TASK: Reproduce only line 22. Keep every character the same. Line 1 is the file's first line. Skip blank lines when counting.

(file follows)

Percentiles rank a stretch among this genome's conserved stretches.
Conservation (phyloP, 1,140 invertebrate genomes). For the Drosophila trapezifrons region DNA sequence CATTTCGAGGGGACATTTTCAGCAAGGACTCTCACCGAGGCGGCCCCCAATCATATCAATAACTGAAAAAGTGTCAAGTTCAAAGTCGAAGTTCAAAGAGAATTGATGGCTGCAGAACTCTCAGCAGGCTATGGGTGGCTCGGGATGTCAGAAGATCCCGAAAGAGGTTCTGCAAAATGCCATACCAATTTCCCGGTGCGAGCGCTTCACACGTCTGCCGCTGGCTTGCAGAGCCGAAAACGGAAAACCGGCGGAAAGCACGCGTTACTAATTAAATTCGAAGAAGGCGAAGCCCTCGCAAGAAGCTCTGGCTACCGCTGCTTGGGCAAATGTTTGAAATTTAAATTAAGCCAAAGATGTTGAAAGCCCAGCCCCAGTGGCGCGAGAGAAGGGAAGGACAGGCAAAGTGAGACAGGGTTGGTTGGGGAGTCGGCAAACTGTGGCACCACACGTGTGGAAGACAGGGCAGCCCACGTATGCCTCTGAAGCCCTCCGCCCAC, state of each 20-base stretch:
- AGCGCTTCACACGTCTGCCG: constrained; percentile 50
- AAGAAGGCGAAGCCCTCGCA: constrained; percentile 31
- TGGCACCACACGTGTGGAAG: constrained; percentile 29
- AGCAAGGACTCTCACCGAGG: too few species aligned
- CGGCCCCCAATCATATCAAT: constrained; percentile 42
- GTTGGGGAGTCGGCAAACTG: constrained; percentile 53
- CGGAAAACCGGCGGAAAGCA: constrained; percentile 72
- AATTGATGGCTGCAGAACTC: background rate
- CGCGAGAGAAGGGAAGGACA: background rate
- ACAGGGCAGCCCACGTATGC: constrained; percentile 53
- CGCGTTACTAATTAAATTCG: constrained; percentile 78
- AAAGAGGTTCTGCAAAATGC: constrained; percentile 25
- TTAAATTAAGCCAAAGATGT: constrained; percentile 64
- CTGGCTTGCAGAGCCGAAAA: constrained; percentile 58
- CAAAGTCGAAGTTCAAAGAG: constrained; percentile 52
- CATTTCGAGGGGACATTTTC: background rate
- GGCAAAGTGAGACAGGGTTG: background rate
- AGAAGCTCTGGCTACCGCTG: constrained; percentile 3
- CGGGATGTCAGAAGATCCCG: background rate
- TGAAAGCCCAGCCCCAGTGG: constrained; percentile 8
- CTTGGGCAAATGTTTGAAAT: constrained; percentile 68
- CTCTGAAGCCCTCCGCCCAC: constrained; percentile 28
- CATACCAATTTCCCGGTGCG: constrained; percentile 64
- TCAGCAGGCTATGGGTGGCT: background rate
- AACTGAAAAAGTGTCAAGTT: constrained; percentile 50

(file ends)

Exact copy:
- TGAAAGCCCAGCCCCAGTGG: constrained; percentile 8